‘Intellectual’ is a word I hate, if only because it seems to have so many meanings as to mean nothing tangible, at least nothing good.
Most people popularly known as intellectuals are in fact bien pensant pseuds, trying to add an aura of sophistication to New Age fads that wouldn’t stand up to even a modicum of genuine intellectual inquiry.
People who use intellectual tools to search for truth are better described as thinkers, sages, philosophers or, if you will, theologians. Intellectuals, on the other hand, use their mediocre minds for the nefarious purpose of either obscuring truth or, more common, subverting it.
Britain has had her fair share of thinkers, sages, philosophers and theologians – which is why the British are rightly suspicious of intellectuals. The fallout from this may at times be excessive empiricism and suspicion of intellect, but this is the rough that comes with the smooth.
In any case, the metaphorical fees for joining the club of thinkers taken seriously are set at a higher level in Britain than on the continent, which enrages intellectuals who can’t come up with the requisite wherewithal.
Youthful James Marriott, the rancid flavour of the month at The Times, makes this very point, albeit unwittingly. He has a boundless respect for intellectuals and an obvious ambition to be seen as one.
“I reckon the French could teach us a thing or two here,” he writes with the national self-laceration that’s de rigueur for intellectuals.
“Slimani and Houellebecq are both provocateurs and intellectuals. They are serious thinkers who needle away at the moral values that underpin society with uncomfortable but important questions.”
Someone who regards Slimani and Houellebecq as serious thinkers simply has no concept of either seriousness or thinking. Nor do those writers provoke, although that’s their manifest aim.
I wrote about Houllebecq’s gynaecological prose the other day, citing such passages as “He laid his head on her thigh and began to stroke her clitoris. Her labia minora began to swell… He fingered her clitoris faster as his tongue lapped her labia eagerly.”
Slimani likes to tickle the same bits: “Adèle has been good, she wants to be devoured, sucked, swallowed whole.” Amazing what passes for goodness in some circles.
Anyway, Adèle also wanted other things, specifically to have her vagina smashed, leaving it “just a shard of broken glass now, a maze of ridges and fissures”. Well, de gustibus… and all that.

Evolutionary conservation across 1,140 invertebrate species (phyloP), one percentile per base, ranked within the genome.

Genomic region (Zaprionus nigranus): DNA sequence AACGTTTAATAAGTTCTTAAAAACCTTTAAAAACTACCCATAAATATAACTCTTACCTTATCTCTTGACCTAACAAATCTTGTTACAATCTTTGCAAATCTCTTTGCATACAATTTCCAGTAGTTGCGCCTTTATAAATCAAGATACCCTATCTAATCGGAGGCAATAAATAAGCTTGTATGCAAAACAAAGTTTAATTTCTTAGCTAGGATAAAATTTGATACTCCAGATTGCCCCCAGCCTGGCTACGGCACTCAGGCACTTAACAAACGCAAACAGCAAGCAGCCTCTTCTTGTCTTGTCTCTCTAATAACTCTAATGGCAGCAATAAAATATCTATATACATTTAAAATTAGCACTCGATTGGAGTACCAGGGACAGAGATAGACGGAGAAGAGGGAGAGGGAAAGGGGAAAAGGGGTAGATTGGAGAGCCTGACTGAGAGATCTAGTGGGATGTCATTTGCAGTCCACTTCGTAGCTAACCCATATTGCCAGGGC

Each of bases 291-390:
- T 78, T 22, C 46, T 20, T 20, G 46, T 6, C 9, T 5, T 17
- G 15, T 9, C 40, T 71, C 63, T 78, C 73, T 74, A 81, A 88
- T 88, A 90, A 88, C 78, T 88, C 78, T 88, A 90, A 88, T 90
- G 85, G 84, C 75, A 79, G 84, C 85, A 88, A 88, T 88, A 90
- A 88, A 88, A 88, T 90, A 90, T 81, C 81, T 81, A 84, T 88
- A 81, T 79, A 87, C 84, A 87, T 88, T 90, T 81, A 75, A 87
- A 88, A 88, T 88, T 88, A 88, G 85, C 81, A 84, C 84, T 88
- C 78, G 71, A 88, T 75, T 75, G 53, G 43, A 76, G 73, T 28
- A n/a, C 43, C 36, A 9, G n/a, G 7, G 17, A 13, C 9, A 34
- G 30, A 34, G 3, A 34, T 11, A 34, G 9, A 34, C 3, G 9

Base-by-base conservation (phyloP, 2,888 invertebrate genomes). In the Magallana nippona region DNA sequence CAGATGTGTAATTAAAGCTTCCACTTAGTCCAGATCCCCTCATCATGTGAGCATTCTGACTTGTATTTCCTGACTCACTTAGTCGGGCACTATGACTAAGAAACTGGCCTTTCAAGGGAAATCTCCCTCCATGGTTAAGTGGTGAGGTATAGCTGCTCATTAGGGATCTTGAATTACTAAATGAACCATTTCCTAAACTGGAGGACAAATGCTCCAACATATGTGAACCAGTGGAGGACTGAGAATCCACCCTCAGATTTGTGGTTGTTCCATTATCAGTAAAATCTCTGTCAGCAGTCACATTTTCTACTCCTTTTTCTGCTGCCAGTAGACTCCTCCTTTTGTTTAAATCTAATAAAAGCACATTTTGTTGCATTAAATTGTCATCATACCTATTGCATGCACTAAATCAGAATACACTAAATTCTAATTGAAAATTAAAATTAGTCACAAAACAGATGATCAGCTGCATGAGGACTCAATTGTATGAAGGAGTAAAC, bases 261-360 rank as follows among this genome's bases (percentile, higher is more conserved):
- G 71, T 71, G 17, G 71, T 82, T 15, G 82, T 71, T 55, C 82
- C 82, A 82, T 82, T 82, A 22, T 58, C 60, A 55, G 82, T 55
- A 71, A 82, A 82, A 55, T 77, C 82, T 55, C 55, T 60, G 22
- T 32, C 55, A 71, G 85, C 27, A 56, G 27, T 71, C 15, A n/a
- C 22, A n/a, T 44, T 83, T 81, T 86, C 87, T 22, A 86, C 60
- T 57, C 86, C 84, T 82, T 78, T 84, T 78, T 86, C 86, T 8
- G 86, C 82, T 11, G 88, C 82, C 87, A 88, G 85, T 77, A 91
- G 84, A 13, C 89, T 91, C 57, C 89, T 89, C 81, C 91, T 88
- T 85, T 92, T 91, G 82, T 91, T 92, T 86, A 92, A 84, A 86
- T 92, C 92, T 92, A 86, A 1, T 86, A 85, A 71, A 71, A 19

“The moral conundrums posed in the books of writers such as Slimani and Houellebecq demand serious engagement,” insists Marriott. “They are not as easily batted away as trolls and memes.” Mainly because one wouldn’t want to soil one’s bat, I’d suggest.
Only a pimply youngster can be provoked by such prose, but then, judging by his photograph, that’s what Marriott is. Grown-ups, especially those uncorrupted by intellectuals, will wince and dismiss such efforts as pornography – made even more pornographic by the accompanying pretentious passages of pseudo depth.
“In Britain,” laments Marriott, “we have exiled our intellectuals from public life.” A good job too, on cited evidence.
Marriott is palpably and, considering his apparent age, oddly nostalgic about the 1978 TV series Men of Ideas, “which consisted of 15 hour-long interviews with philosophers such as Isaiah Berlin, Noam Chomsky and AJ Ayer. We deplore the sexism of that show now (what about all the women of ideas?) but I miss its adventurous intellectual spirit.”
Using non-words to describe non-thoughts is of course the intellectuals’ stock in trade. Hence Marriott’s ruing “the sexism of that show”. The implication is that swarms of serious female thinkers were kept at arm’s length by male bias, now mercifully expunged.
But I can answer his parenthetical question. Alive and active at the time was the great philosopher Elizabeth Anscombe, who had in every page more profound thoughts than the three gentlemen mentioned had in their total output combined.
Anscombe, however, was kept out not because she was a woman but because her thought was informed by Aristotle, Aquinas and Wittgenstein – not by Hume, Marx and Freud. She wasn’t an intellectual, in other words, and hence couldn’t be redeemed even by her sex.
“We are blessed to have Rowan Williams in public life,” continues Marriott, wishing there would be more room for the likes of the former Archbishop of Canterbury.
If such room were provided, there would be more intellectuals capable of writing sentences like this:
“In a church that accepts the legitimacy of contraception, the absolute condemnation of same-sex relations of intimacy must rely either on an abstract fundamentalist deployment of a number of very ambiguous biblical texts, or on a problematic and nonscriptural theory about natural complementarity, applied narrowly and crudely to physical differentiation without regard to psychological structures.”
That’s intellectualism par excellence, both in style and substance (if you can figure out what it is, that is), and it’s exemplified by the man who, though already the Archbishop of Canterbury, adopted the name of Aneuri when he became a druid. The moniker was chosen partly in honour of Aneurin Bevan, rank communist and Dr Williams’s idol.
The word ‘intellectual’ does have many meanings, but by now we ought to be able to identify the key characteristics that are essential to the definition, as understood by trendy pseuds.
Atheism for preference, although pagan mysticism is allowed. Nihilism. Hatred of Britain. Absence of taste. Inability to think properly and deeply. Contempt for tradition. Unfounded intellectual and cultural pretensions. Leftie politics. Earnest commitment to every fad, the more subversive the better. Deracinated anomie.
Also, by the sound of it, certainty that any French pornographer is a serious writer and Noam Chomsky is a philosopher. And, ideally, being perceived by our newspapers as someone qualified to write on such subjects.